Ella Toone’s wonder goal decides the Women’s FA Cup final and the future of Manchester United

Ella Toone celebrates her opening goal (AFP/Getty)

Wembley was hot and Ella Toone was red in the face, the frustration at missed chances in the Women’s FA Cup final clearly visible. While Tottenham held Hotspur, Manchester United risked history repeating itself. These are the days that can pass you by, that can slip by under the glare of the May sun. But then, right on the stroke of halftime, everything changed. Once again it was Toone who took the lead. With a special goal from the edge of the penalty area at the end of a thrilling sequence, it was Toone who shattered the illusion that United and Spurs shared a level playing field in the meeting of potential first-time winners. An outrageous strike made for a one-sided final.

Toone seems to be doing well on the big stage and once again made a decisive contribution. The 24-year-old midfielder scored for the fourth time in her seventh appearance at Wembley, adding to goals in the European Championship final against Germany, the Finalissima against Brazil and a last-minute winner against the Netherlands in the Nations League. But this was her most important goal for United, a moment of class and quality to brighten any Wembley occasion, achieved after she grabbed the cup final by the scruff of the neck and turned it to her will.

Toone's goal found the top corner (Reuters)Toone's goal found the top corner (Reuters)

Toone’s goal found the top corner (Reuters)

For United, the pain of last year’s defeat to Chelsea was turned into the joy of an afternoon parade. There was relief for Marc Skinner, the manager who would have been under even more pressure had he finished in fifth place in the WSL, followed by successive defeat in the FA Cup final. Skinner had the United faithful to thank, in Toone for her stunning opener, and captain Katie Zelem for a composed display in midfield and a series of set-piece deliveries that caused chaos in the Tottenham box all afternoon. Mary Earps had been the hero as United took revenge on Chelsea in the semi-final. As against Emma Hayes’ side, Rachel Williams and Lucia Garcia were both on target – the Spaniard putting the final out of doubt with her late double.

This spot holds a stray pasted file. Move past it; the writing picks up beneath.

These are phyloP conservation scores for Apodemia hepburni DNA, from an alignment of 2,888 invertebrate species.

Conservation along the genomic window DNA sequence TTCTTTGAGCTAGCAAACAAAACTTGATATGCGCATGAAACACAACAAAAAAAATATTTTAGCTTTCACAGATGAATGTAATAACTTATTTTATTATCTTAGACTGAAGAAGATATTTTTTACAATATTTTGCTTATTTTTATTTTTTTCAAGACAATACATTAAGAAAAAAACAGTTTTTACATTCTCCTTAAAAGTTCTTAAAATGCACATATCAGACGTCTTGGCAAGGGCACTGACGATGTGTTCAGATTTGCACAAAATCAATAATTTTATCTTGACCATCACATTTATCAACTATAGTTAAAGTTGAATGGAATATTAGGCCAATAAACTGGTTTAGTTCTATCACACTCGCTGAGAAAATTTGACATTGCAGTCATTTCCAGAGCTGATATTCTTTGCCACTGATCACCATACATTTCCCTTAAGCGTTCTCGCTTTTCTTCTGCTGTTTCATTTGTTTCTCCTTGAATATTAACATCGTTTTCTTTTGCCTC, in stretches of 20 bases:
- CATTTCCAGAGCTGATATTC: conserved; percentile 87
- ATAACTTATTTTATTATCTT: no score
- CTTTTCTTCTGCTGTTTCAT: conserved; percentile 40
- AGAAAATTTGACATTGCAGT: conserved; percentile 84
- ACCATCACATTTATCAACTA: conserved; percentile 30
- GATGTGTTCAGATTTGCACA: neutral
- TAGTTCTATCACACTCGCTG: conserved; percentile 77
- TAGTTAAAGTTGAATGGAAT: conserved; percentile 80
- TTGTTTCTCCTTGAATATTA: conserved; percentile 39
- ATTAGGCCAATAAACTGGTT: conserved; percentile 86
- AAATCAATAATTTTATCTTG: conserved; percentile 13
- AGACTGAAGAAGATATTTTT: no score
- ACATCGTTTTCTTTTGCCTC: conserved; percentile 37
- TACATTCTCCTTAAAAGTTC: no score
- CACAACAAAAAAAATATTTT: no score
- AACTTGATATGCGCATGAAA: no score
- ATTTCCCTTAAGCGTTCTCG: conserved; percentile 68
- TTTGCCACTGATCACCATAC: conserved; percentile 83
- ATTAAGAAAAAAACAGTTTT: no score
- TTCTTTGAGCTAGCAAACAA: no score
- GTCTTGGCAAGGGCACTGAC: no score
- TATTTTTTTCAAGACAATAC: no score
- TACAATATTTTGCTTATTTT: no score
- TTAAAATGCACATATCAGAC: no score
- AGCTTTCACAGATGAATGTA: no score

It quickly became an occasion where Tottenham looked impressed. Their naivete in attack was followed by a lack of concentration in defense as they finally got the goal United had threatened all afternoon. Zelem’s ball from wide found Williams, who rose at the third attempt and headed into the far corner. For Williams, 14 years after winning the FA Cup with Birmingham City, it marked a full-circle moment: another FA Cup champion, this time in front of a crowd of 76,082. There would be more painful memories for Tottenham goalkeeper Rebecca Spencer, also an FA Cup winner with Williams in 2012, when she went straight to Garcia. The third was a gift for United and Garica would plunder a fourth.

Garcia added United's third and fourth goals at Wembley (Adam Davy/PA Wire)Garcia added United's third and fourth goals at Wembley (Adam Davy/PA Wire)

Garcia added United’s third and fourth goals at Wembley (Adam Davy/PA Wire)